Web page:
Cape Cod Commission staff develops solar screening tool
Web-based application designed to assist in appropriate siting of large-scale solar photovoltaic projects
The Cape Cod Commission’s 2018 Regional Policy Plan identifies recommended actions to address major challenges facing the region, including climate change. Renewable energy, such as solar photovoltaics (PV), can be an effective tool to mitigate the impacts of climate change. However, large-scale solar projects need to be sited responsibly to avoid negative impacts to the Cape’s sensitive natural resources.
A new web-based solar screening tool will soon be available from the Cape Cod Commission. Created by Commission staff and reviewed by a group of external stakeholders and potential users, the screening tool will help guide projects toward appropriate areas and away from important conservation areas. The tool considers both built and natural environments to identify areas more or less appropriate for solar development. It is designed for use by anyone interested in developing or reviewing large-scale solar facilities.
Within the tool, parcels are shown on a solar screening scale that represents the relationships between built and natural features. While parcels with more natural features may be less appropriate for large-scale ground-mounted solar arrays, sizable built features present on these parcels may be appropriate for solar PV installations. Built and natural feature layers are provided as well as contextual features, all for use in helping inform the siting of solar PV projects on Cape Cod.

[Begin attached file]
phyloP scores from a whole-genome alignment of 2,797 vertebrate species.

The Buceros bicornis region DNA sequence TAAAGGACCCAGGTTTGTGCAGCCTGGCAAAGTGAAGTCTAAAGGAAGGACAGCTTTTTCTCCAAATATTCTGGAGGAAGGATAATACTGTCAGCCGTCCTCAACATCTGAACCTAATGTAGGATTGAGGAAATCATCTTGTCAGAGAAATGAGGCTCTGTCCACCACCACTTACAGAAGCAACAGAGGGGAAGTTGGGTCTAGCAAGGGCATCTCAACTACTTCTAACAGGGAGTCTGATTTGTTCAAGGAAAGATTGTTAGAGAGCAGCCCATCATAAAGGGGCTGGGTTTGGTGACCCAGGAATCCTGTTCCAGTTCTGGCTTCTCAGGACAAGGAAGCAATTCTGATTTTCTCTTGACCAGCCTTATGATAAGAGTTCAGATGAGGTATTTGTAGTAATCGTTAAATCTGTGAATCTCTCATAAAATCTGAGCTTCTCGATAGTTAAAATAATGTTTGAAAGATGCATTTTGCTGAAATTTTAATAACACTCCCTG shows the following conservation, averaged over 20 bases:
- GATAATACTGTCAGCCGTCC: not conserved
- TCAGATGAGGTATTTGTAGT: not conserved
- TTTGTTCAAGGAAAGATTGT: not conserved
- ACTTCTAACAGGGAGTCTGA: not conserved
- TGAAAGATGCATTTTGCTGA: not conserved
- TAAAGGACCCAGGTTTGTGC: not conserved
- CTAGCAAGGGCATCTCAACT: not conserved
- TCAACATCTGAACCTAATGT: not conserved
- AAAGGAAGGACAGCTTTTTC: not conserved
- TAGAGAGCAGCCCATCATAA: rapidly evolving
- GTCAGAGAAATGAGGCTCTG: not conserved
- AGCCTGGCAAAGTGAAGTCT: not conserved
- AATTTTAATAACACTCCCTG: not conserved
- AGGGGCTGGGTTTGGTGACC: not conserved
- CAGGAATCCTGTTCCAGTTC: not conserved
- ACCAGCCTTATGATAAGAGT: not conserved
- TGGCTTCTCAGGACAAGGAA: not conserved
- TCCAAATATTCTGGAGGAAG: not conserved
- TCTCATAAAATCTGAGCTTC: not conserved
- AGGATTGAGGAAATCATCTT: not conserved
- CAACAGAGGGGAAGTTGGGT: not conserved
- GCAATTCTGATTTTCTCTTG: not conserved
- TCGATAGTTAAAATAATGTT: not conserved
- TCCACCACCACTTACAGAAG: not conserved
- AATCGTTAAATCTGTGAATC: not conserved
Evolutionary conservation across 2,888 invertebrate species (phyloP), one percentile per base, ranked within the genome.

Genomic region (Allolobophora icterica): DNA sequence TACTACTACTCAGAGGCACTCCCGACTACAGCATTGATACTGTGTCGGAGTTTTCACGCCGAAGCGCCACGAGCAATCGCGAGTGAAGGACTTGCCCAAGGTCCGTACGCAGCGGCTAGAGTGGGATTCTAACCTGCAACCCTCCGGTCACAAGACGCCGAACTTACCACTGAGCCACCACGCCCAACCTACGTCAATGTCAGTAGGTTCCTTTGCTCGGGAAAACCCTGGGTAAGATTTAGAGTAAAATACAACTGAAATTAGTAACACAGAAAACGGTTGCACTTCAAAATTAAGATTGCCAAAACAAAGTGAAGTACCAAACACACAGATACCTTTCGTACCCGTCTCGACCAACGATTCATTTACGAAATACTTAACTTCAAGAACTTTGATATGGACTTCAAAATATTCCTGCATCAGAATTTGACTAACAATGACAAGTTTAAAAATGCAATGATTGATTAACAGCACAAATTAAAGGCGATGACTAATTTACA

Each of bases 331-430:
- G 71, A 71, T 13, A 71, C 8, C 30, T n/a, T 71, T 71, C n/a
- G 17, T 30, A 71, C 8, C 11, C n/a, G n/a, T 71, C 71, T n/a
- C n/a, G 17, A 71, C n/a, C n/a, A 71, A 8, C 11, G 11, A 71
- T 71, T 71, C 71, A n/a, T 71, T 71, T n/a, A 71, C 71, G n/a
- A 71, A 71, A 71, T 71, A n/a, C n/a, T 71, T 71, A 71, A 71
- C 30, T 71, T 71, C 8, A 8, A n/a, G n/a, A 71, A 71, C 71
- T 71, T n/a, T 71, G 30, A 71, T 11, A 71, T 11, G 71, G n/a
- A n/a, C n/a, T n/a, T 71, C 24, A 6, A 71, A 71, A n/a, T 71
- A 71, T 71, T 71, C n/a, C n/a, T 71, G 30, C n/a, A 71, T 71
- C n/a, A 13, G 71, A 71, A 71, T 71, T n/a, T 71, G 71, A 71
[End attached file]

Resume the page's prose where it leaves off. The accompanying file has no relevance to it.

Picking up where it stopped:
The tool allows the user to learn more about the parcel’s relationship between built and natural features, a listing of built and natural features present, and other useful information about the parcel. All of the built, natural, and contextual feature layers are available in an organized layer list for the user to explore.
Built system features highlight existing developed sites that are potentially suitable for large-scale solar. Such sites include transfer stations, sand and gravel pits, industrial activity centers, and large commercial and industrial structures and parking lots. Natural system features include consideration of open space, wetlands, and wildlife habitat. Contextual features, such as the local utility’s hosting capacity, existing solar developments, and 3d buildings and street trees are also included for the user to consider in evaluating the suitability of potential sites.
The tool, created using ESRI’s ArcGIS software suite, was previewed during the Northeast Arc Users Group (NEARC) conference held virtually on November 16. It won recognition at NEARC for most impressive use of GIS for analysis or to solve a problem.
The tool is currently undergoing final staff review and will soon be available on the Cape Cod Commission’s website.